 (g) Owing to the threat of resolution there may be a general aversion to transacting with the entity on normal commercial terms, implying a different value for assets held by the entity relative to the value at which other market participants may transact.
 (h) Instruments that were previously marked to market but do not have an active market as at the valuation date. As the instruments were previously marked to market, the valuer may not have the benefit of using a robust model.
 (i) Level 2 Instruments for which relevant market data is not available. For instance, instruments subject to counterparty credit risk where the relevant credit spread data is not available.
We agree with the statement “In the absence of facts and circumstances supporting the existence of additional losses, the buffer shall have a value of zero”. The requirement in the BRRD to include a buffer reflects the desire to limit the impact of uncertainties regarding the provisional valuation, but as the rest of the RTS generally requires the most conservative valuation and the use of “value ranges” within limits from the EBA’s prudential valuation RTS under Article 3(3), we consider that these uncertainties about potential additional losses are adequately dealt with. Requiring the buffer to be always greater than zero may therefore amount to double counting. In fact, where it is not warranted this may be unhelpful from a “no creditor worse off” perspective, as it may result in some creditors being bailed-in significantly more than is required.
Instead, the use of the buffer is more likely to be firm-specific in nature - e.g. if the level of uncertainty associated with potential losses stems from concerns about the specific entity’s deficiencies in policies, procedures and systems. Imposing a “one-size-fits-all” buffer would not be appropriate for firms with robust procedures and systems in place. Any buffer applied should also therefore be proportionate to the risk areas identified - e.g. if there is high fraud risk in an isolated business line or entity, the buffer should be applied only to the valuations associated with that business line or entity.
In general, we agree with this statement. However, there may be instances when the terms of the write down or conversion is linked to an entity’s share price that is directly observed in the market. In such cases a valuation of post-conversion equity may not be necessary to determine the conversion terms. That said, as outlined above under Q1 and below under Q6, we are concerned about determining equity value based on market price alone. In theory, the price should be in line with the adjusted net asset value, but in practice, this will not always be the case. Hence, we see value in the RTS describing a non-restrictive range of methodologies for determining equity value.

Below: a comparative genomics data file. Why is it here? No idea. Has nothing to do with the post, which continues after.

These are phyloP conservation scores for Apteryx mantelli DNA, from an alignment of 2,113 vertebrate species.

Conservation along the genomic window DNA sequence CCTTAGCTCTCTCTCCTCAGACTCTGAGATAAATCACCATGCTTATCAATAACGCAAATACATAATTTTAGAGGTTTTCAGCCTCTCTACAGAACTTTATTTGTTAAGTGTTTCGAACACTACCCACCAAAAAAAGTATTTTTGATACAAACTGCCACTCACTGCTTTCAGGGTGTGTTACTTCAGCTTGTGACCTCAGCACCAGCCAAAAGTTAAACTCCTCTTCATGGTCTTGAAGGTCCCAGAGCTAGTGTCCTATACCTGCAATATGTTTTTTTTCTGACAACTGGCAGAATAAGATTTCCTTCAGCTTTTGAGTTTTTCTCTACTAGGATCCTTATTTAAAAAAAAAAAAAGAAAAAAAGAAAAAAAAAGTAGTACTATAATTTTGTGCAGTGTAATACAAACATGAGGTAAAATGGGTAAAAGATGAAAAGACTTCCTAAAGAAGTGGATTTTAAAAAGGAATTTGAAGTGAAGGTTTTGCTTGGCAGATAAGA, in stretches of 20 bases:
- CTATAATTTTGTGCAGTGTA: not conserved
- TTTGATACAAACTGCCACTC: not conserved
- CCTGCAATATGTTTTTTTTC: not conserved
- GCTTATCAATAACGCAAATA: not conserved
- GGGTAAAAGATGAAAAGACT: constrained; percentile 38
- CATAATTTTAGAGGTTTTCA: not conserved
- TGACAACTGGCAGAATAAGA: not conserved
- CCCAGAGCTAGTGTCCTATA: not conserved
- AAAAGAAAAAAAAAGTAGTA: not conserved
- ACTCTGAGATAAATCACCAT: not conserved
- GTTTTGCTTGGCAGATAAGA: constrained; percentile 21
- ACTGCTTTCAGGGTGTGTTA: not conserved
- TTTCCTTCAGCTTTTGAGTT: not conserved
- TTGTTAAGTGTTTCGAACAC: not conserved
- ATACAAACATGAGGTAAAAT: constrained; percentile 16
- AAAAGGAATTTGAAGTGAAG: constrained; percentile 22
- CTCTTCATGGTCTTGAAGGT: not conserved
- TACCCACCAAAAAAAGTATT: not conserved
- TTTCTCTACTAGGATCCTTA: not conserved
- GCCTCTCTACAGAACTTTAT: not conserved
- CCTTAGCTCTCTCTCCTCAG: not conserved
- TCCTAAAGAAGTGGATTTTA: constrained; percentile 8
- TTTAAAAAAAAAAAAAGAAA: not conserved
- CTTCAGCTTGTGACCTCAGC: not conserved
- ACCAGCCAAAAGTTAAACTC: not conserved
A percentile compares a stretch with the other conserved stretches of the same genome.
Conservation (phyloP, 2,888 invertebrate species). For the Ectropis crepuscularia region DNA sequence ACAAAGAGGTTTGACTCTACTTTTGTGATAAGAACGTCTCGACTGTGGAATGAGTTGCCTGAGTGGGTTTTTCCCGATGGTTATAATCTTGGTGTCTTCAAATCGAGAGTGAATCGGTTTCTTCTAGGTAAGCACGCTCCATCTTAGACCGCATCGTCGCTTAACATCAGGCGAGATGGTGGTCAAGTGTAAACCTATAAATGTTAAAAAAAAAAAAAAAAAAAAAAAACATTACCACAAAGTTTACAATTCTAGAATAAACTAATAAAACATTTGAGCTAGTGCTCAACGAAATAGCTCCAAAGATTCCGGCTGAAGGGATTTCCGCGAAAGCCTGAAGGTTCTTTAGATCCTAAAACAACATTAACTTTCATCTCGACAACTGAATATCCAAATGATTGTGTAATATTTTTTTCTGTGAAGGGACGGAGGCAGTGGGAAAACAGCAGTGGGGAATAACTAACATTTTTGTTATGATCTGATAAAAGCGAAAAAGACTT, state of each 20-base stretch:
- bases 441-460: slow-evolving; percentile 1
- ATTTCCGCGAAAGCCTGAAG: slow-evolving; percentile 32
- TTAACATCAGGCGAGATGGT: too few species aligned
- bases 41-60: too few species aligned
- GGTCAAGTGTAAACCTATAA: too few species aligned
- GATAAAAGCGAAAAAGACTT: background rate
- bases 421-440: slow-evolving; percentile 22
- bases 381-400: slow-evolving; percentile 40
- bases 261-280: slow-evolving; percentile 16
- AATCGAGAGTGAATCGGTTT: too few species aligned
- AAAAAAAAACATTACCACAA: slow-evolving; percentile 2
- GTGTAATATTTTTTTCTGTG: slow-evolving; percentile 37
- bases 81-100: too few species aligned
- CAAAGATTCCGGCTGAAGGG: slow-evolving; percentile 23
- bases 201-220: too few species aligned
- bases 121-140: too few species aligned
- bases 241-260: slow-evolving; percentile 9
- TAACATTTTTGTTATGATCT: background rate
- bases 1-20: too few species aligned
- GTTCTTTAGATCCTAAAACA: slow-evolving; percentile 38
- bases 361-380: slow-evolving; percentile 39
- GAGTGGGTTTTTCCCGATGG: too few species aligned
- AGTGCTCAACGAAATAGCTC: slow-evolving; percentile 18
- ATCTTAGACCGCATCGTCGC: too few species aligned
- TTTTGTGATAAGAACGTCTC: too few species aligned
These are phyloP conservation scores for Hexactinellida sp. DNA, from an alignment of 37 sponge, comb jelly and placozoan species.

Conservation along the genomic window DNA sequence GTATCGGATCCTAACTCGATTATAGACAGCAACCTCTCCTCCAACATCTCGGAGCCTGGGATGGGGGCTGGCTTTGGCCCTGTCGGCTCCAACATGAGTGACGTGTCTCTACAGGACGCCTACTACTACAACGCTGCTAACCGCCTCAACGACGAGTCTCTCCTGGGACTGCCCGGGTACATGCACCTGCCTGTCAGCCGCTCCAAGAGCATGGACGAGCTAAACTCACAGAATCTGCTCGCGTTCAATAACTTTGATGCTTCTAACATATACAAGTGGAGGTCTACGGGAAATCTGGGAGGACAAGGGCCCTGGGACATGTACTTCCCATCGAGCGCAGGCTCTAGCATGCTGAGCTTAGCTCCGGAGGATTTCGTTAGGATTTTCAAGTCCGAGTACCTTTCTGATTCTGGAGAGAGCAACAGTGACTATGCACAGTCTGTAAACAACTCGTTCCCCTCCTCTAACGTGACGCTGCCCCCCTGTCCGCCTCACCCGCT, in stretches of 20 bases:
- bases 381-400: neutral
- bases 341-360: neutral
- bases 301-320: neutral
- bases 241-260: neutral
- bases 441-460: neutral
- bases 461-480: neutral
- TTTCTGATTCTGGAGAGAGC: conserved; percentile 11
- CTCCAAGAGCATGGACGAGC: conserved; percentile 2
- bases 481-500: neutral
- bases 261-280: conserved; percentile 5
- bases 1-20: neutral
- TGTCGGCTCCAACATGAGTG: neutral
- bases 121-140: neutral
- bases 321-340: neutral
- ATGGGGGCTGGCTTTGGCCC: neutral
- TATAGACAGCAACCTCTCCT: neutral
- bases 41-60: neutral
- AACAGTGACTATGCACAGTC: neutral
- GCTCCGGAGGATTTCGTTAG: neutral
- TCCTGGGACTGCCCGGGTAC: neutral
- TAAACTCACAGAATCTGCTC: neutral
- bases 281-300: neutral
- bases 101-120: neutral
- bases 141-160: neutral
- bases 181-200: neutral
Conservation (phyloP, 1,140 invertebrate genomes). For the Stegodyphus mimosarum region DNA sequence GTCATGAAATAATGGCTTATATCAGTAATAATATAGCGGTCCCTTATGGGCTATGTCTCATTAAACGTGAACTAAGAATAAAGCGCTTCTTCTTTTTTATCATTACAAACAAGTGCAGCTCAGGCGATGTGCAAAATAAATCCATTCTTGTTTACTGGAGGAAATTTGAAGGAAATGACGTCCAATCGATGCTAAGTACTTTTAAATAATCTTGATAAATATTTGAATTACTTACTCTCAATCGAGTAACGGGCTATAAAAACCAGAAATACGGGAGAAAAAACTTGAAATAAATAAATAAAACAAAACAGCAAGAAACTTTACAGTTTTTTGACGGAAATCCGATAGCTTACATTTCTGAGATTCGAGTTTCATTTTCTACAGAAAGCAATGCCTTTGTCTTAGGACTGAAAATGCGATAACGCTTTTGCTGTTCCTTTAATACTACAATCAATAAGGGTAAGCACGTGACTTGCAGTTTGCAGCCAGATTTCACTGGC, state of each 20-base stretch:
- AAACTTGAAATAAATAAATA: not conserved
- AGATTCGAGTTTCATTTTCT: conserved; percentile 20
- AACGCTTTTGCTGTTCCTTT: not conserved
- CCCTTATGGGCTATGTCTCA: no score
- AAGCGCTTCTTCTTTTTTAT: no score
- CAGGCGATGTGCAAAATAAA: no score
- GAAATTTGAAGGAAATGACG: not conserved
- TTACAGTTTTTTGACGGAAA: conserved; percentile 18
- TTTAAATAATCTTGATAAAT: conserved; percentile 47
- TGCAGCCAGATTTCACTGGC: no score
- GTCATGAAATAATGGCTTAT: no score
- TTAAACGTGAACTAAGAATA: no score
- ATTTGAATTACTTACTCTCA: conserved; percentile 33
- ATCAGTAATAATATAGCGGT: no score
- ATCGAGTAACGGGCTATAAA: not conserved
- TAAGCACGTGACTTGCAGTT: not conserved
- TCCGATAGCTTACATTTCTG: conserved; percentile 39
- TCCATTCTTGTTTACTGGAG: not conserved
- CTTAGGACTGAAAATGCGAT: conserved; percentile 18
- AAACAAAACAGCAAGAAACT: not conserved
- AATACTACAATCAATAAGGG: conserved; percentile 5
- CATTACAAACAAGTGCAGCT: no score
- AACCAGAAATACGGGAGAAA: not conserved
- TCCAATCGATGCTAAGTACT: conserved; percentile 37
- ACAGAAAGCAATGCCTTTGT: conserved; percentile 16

More broadly, we strongly encourage the EBA to do more in this section of the RTS, Part III, to require the valuer to coordinate with the resolution authority (where the two are not the same) and ensure that the work being done under the valuation reflects the agreed upon resolution strategy and the relevant tools to be deployed.
In particular, under Article 11, we object to the suggestion that the valuer should present separate valuations for a “sufficiently diverse range of resolution actions that may be adopted by the resolution authority, including but not necessarily limited to actions contained in resolution plans or proposed resolution schemes.” The valuer should only be expected to carry out valuations based on the resolution strategy and - if necessary - the variant strategies identified in accordance with the EBA’s RTS on resolution planning. It is unrealistic - and likely to be unworkable given the valuation timeframe - to expect all potential resolution actions to be examined.
As outlined above, we believe greater flexibility is needed for the valuer in selecting the appropriate methodology to determine equity value, depending on the circumstances. In principle, the market price for transferred or issued shares should be in line with the adjusted net asset value, if independent, third party investors perform a similar ‘economic value’ analysis required by valuation 2 prior to investing in the subject entity’s shares. However, in practice, we recognise this is not always the case, and so in those circumstances the definition under Article 2(i) would not be appropriate. Depending on the resolution strategy, another methodology may also be more appropriate.